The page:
Thursday, September 20, 2018

Little Women at the Jungle Theater

The Jungle Theater's new production of Little Women, playing through October 21, should appeal to most fans of Louisa May Alcott's classic novel. The theater commissioned the adaptation from playwright Kate Hamill, whose version of Sense and Sensibility was performed at the Guthrie Theater in the fall of 2016. Jungle artistic director Sarah Rasmussen directed that production, as well as the new Little Women.

Hamill's adaptation places the focus on the four March sisters and their cozy home. Throughout the play, the sisters perform a melodramatic play written by Jo March, and each time the story of Rodrigo returns, it highlights the changes happening to the March sisters.

L-R:  Beth (Isabella Star LaBlanc), Jo (C. Michael Menge), Amy (Megan Burns),
Meg (Christine Weber) and Marmee (Christina Baldwin). Photo
: Rich Ryan
C. Michael Menge is dynamic as Jo, and the adaptation leans hard into Jo's tomboyish behavior, as well as demonstrating the passions and contradictions of this character. Although Jo doesn't want the family to change, she's also the most ambitious of the sisters. Christine Weber is stoic as oldest sister Meg, but has a lovely opportunity later in the play to express her own frustrations. It's difficult to know what to do with the character of Beth, played by Isabella Star LaBlanc, who seems more like a symbol of impending change than an actual person. Megan Burns puts a lot of energy into the petulant youngest sister, Amy, and I admired her performance while disliking the character.

As Theodore "Laurie" Laurence, Michael Hanna was everything one could wish for a character who was the object of many young readers' crushes. Christina Baldwin's Marmee was strong and loving, but out of the picture for most of the story. James Rodriguez had a nice gravity as Laurie's tutor, here named John Brooks, though in the book he's John Brooke. (Which distracted me a bit; I must have read the book more times than I remember, since his name stuck with me!)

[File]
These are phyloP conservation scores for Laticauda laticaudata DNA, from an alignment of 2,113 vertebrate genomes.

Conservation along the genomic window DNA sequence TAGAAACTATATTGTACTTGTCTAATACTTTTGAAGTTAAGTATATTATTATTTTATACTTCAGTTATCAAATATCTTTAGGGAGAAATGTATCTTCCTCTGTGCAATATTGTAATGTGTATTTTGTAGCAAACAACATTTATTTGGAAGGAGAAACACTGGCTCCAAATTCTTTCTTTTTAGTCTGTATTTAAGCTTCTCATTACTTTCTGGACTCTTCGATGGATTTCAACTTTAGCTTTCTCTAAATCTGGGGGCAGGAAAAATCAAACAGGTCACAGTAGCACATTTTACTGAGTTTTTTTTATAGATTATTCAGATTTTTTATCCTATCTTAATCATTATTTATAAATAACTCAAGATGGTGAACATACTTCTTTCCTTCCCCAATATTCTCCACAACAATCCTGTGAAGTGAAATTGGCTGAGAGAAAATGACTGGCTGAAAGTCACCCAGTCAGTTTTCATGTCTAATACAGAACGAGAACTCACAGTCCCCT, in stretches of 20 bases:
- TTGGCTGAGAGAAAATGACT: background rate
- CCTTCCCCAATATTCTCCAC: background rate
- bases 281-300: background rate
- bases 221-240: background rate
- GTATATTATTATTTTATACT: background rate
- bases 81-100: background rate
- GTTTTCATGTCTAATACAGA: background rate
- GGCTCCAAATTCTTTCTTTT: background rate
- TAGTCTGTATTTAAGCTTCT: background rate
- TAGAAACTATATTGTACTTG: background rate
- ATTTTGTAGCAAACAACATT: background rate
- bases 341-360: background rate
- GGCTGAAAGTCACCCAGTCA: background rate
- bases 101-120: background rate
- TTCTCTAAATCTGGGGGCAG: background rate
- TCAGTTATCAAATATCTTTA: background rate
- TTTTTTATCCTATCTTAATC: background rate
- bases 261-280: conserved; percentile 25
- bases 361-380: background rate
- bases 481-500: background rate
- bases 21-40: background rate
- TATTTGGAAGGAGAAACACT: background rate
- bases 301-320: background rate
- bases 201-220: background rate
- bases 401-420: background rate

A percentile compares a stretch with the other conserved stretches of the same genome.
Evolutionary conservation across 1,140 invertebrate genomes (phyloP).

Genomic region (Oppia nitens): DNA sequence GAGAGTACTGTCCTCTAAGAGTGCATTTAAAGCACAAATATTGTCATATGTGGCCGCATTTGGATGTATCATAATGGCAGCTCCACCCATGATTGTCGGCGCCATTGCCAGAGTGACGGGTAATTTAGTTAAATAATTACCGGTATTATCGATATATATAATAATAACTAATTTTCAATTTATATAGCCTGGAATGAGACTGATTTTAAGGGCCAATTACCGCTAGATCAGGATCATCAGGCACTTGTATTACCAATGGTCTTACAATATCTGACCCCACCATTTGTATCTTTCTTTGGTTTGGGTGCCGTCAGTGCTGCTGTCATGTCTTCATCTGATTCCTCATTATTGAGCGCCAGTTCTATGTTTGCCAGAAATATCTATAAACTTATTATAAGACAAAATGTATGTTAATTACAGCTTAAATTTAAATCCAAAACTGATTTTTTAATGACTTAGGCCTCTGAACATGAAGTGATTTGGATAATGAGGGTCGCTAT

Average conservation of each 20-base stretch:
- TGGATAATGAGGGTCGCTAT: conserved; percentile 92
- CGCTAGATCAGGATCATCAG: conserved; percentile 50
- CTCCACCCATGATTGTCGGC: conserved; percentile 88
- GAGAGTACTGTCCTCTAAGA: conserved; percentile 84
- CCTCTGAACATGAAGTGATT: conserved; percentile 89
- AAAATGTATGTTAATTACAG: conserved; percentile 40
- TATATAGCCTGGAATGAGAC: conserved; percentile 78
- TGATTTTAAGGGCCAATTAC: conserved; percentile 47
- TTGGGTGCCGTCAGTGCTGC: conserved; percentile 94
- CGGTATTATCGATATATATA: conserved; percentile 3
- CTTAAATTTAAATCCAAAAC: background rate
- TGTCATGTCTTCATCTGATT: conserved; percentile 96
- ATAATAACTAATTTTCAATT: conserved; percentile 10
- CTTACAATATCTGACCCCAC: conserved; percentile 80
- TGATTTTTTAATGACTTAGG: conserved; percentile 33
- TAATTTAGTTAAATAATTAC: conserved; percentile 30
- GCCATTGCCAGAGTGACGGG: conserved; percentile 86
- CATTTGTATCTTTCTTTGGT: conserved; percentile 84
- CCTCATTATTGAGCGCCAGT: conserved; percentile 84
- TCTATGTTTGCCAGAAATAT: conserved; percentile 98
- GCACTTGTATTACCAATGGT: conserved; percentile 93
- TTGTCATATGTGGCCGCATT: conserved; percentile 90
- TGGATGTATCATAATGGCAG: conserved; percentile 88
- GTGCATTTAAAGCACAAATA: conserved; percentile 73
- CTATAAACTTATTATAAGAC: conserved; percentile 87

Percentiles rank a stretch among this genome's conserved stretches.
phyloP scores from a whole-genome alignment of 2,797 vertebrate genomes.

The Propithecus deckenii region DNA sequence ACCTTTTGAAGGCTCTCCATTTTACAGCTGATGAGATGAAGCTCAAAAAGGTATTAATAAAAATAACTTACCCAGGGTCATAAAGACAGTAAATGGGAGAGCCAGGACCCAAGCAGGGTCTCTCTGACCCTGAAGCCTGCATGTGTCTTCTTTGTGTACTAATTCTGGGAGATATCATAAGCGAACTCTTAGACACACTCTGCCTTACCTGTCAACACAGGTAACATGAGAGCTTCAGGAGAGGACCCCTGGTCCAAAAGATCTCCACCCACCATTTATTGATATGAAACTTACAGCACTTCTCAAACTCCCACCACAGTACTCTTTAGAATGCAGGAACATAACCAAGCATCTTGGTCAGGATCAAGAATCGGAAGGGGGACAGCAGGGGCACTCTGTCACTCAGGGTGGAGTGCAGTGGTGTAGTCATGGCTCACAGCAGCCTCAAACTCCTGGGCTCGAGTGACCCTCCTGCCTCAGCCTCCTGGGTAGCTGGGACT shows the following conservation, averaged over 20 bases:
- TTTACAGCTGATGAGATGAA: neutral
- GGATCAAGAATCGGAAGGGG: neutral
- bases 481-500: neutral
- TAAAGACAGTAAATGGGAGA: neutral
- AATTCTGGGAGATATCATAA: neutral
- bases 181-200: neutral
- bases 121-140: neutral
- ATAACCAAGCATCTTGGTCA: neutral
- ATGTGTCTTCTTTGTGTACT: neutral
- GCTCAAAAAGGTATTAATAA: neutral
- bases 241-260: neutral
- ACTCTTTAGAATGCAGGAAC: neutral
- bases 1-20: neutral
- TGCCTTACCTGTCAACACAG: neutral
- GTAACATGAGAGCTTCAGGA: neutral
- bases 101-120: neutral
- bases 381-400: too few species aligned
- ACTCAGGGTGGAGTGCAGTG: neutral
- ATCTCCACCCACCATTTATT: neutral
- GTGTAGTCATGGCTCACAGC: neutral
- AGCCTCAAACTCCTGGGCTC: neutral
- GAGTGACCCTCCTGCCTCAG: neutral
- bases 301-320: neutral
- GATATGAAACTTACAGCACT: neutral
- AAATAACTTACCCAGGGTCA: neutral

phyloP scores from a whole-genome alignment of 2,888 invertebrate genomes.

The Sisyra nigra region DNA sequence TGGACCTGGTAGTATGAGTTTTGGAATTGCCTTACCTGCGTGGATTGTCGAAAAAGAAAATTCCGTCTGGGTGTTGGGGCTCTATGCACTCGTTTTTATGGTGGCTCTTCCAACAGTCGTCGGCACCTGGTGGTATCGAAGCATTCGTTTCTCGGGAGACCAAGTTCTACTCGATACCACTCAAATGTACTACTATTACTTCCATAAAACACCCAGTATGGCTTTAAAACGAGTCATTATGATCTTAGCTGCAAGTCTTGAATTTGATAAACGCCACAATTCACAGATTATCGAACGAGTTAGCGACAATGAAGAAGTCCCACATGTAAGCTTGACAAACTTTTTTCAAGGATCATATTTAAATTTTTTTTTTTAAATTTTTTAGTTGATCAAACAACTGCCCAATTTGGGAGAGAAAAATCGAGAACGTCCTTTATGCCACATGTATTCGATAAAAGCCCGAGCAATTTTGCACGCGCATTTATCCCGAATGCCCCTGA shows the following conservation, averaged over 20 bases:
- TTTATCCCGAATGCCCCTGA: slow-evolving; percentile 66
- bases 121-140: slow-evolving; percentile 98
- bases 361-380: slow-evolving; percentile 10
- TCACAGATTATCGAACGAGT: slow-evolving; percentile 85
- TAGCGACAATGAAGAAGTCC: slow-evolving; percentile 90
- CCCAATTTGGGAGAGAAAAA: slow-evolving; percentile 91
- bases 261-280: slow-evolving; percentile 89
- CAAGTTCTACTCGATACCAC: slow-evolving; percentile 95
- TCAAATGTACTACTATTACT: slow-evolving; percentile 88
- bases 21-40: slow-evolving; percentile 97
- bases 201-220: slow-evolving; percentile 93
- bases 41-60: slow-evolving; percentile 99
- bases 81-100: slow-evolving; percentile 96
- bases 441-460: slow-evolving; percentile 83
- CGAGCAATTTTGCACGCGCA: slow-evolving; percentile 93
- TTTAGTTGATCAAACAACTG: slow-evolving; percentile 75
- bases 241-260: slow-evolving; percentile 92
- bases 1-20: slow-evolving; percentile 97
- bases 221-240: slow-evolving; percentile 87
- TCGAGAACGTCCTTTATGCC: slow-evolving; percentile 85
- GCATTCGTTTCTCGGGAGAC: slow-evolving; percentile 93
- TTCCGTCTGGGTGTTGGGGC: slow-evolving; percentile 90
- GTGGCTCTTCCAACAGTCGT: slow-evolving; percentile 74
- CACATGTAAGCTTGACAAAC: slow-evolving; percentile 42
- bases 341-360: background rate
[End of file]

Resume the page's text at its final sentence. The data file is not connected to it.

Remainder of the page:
Tyson Forbes, Jim Lichtscheidl, and Wendy Lehr round out the cast in various roles. I was disappointed by the lone appearance of Aunt March (Lehr), Jo's employer and bane of her existence. Her tirade against Jo and her family includes the suggestion that rather than fighting this war, President Lincoln should focus on "making the country great again," or something similar enough to provoke an audible reaction from the audience. It seems odd that it's the only political mention in the show: though the characters refer often to the Civil War taking place at the time, there's no discussion of what the war is being fought about, though Aunt March refers briefly to Mr. March's abolitionist beliefs.

The play ends at a more unsettled place than the book, allowing for a broader interpretation of Jo's lack of response to Laurie's romantic overtures, while not overtly changing the well-known and beloved story. It's a delicate balance for the playwright and director, but I think they probably managed it. Some of the recurring motifs and themes are a little heavy handed, but overall it was an interesting take on a classic.